"We will argue for a return to the norm and for the justification of exemptions for the EU," Macron said on Thursday.

"We both believe in respecting the multilateral framework that the trade organisations represent and that the European Commission represents," he added, referring to World Trade Organisation rules.

Merkel said she would "introduce the European perspective" to Trump.

"Above all, it will be about making clear that the transatlantic partnership is important to us, even when there are differences of opinion," she said.

The EU-US partnership was a "great treasure, that I would like to nourish and cherish," she added, amid concerns that the US tariffs could ignite a trade war.

MEPs set limits to Macron's ambitions

The French president tried to woo the European Parliament but found that his quest for leadership will have to abide by the rules set by the European political groups.

Analysis

Macron relaunches his bid for EU leadership

In a speech to the European Parliament on Tuesday and then at a meeting with German chancellor Angela Merkel on Thursday, the French president will try to get support for his EU reform proposals.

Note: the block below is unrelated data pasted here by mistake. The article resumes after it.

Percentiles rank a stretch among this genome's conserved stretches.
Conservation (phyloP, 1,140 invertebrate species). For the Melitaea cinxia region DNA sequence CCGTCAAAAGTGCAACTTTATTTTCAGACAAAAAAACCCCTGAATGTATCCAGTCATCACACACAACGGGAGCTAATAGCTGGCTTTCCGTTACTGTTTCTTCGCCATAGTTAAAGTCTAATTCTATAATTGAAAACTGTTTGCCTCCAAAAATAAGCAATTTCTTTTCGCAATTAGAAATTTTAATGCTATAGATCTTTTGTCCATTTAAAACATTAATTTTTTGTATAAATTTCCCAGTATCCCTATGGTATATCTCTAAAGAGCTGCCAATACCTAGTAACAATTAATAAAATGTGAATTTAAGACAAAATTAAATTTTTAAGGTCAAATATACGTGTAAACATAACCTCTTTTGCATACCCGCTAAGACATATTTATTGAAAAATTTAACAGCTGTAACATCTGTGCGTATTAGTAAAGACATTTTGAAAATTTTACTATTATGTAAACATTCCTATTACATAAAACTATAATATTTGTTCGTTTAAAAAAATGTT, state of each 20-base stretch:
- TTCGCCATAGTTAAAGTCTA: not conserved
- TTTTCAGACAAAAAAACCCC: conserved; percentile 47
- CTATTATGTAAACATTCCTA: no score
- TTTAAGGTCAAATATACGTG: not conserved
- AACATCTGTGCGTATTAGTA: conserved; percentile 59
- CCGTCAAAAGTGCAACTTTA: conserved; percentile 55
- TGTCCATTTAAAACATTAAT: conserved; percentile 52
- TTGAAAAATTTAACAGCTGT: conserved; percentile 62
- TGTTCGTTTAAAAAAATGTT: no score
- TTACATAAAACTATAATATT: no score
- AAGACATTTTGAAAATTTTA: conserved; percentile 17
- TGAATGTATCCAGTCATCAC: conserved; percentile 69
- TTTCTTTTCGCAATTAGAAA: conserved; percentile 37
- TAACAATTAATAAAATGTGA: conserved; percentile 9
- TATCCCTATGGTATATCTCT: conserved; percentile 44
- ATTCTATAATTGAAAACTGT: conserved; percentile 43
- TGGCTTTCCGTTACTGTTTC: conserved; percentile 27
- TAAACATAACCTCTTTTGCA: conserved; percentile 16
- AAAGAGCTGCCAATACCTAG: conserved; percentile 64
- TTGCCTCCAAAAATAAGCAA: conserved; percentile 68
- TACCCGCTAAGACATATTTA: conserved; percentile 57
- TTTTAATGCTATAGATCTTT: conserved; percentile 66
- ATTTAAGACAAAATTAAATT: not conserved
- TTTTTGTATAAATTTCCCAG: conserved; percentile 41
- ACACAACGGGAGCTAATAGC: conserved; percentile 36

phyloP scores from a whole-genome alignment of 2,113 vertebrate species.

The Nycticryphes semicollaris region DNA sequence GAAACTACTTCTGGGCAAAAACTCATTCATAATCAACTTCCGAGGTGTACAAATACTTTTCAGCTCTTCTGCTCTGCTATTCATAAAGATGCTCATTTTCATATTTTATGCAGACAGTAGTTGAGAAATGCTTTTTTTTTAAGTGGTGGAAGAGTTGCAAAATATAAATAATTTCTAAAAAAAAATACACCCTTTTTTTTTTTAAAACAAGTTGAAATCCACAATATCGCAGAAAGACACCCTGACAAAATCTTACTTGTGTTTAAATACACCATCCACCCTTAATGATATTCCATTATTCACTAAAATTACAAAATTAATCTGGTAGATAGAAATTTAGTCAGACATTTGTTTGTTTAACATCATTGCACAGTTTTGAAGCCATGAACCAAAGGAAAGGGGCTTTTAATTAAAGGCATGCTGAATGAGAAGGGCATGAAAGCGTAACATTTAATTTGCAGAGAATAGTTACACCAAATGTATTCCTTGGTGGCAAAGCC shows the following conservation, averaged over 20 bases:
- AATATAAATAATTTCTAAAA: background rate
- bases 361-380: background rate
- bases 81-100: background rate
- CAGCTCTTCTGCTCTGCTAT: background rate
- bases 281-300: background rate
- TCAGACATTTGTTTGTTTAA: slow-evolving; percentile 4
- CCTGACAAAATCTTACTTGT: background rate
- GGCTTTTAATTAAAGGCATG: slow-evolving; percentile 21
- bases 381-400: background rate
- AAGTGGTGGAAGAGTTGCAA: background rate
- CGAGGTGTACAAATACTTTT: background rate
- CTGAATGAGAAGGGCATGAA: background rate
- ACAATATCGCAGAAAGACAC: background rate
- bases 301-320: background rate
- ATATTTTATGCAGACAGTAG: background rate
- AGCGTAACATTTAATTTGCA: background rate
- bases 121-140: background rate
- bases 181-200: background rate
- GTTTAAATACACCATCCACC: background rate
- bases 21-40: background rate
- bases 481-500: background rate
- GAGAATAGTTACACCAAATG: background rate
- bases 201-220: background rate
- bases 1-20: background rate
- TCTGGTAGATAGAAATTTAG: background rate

Macron and Orban defend opposing EU visions

Two models - of deeper integration and liberal values, versus a Europe of strong and illiberal nations - will define voters' choices in the EU elections in 2019.

News in Brief

  1. UK scientists fear Brexit blow to joint EU research
  2. Greek migrant camp lockdown extended
  3. Lukashenko and 14 others in EU crosshairs
  4. EU imposes sanctions over 2015 Bundestag cyberattack
  5. Italy reignites Mont Blanc border dispute with France
  6. Commission to press Croatia on migrant 'abuse' at border
  7. Belarus opposition awarded 2020 Sakharov Prize
  8. Belgium's foreign minister in intensive care for Covid-19

EU countries stuck on rule of law-budget link

Divisions among EU governments remain between those who want to suspend EU funds if rule of law is not respected, and those who want to narrow down conditionality.

Stakeholders' Highlights

  1. UNESDAMaking healthier diets the easy choice
  2. Nordic Council of MinistersUN Secretary General to meet with Nordic Council on COVID-19
  3. UNESDAWell-designed Deposit Return Schemes can help reach Single-Use Plastics Directive targets
  4. Nordic Council of MinistersNordic Council meets Belarusian opposition leader Svetlana Tichanovskaja
  5. Nordic Council of MinistersNordic Region to invest DKK 250 million in green digitalised business sector
  6. UNESDAReducing packaging waste – a huge opportunity for circularity

Latest News

  1. South Caucasus death toll much worse than feared
  2. Polish court effectively bans legal abortions
  3. MEPs urge EU to be ready to dump disputed energy treaty
  4. EU commission on defensive over 'revolving doors'
  5. Why German presidency is wrong on rule of law
  6. Nato and EU silent on Turkey, despite Armenia's appeal
  7. EU tells UK to decide on Brexit as deal 'within reach'
  8. EU farming deal attacked by Green groups

Join EUobserver

Support quality EU news

Join us